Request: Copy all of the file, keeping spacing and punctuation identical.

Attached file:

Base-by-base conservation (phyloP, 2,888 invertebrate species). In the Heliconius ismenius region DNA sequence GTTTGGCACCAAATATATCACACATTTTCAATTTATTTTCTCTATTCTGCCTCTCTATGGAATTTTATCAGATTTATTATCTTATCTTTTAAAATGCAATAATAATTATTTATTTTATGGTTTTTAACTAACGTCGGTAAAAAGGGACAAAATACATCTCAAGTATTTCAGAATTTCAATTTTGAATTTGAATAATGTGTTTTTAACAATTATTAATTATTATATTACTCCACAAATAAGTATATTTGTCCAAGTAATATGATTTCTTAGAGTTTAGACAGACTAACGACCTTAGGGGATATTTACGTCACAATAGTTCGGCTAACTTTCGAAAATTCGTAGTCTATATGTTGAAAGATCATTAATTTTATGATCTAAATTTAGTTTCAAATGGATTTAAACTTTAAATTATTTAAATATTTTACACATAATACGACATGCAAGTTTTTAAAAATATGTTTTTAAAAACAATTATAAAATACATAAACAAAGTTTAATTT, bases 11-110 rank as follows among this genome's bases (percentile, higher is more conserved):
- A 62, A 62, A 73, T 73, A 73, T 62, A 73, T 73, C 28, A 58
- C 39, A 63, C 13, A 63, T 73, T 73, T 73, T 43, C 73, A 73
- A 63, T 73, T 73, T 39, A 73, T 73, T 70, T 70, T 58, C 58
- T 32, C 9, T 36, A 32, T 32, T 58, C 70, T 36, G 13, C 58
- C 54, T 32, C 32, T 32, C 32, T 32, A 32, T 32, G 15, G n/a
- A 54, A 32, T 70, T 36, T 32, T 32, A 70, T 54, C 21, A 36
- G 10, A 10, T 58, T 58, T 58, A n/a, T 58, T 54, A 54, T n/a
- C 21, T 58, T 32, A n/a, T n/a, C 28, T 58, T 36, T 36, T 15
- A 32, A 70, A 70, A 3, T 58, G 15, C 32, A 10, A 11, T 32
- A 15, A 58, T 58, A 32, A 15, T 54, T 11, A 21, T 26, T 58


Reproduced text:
Base-by-base conservation (phyloP, 2,888 invertebrate species). In the Heliconius ismenius region DNA sequence GTTTGGCACCAAATATATCACACATTTTCAATTTATTTTCTCTATTCTGCCTCTCTATGGAATTTTATCAGATTTATTATCTTATCTTTTAAAATGCAATAATAATTATTTATTTTATGGTTTTTAACTAACGTCGGTAAAAAGGGACAAAATACATCTCAAGTATTTCAGAATTTCAATTTTGAATTTGAATAATGTGTTTTTAACAATTATTAATTATTATATTACTCCACAAATAAGTATATTTGTCCAAGTAATATGATTTCTTAGAGTTTAGACAGACTAACGACCTTAGGGGATATTTACGTCACAATAGTTCGGCTAACTTTCGAAAATTCGTAGTCTATATGTTGAAAGATCATTAATTTTATGATCTAAATTTAGTTTCAAATGGATTTAAACTTTAAATTATTTAAATATTTTACACATAATACGACATGCAAGTTTTTAAAAATATGTTTTTAAAAACAATTATAAAATACATAAACAAAGTTTAATTT, bases 11-110 rank as follows among this genome's bases (percentile, higher is more conserved):
- A 62, A 62, A 73, T 73, A 73, T 62, A 73, T 73, C 28, A 58
- C 39, A 63, C 13, A 63, T 73, T 73, T 73, T 43, C 73, A 73
- A 63, T 73, T 73, T 39, A 73, T 73, T 70, T 70, T 58, C 58
- T 32, C 9, T 36, A 32, T 32, T 58, C 70, T 36, G 13, C 58
- C 54, T 32, C 32, T 32, C 32, T 32, A 32, T 32, G 15, G n/a
- A 54, A 32, T 70, T 36, T 32, T 32, A 70, T 54, C 21, A 36
- G 10, A 10, T 58, T 58, T 58, A n/a, T 58, T 54, A 54, T n/a
- C 21, T 58, T 32, A n/a, T n/a, C 28, T 58, T 36, T 36, T 15
- A 32, A 70, A 70, A 3, T 58, G 15, C 32, A 10, A 11, T 32
- A 15, A 58, T 58, A 32, A 15, T 54, T 11, A 21, T 26, T 58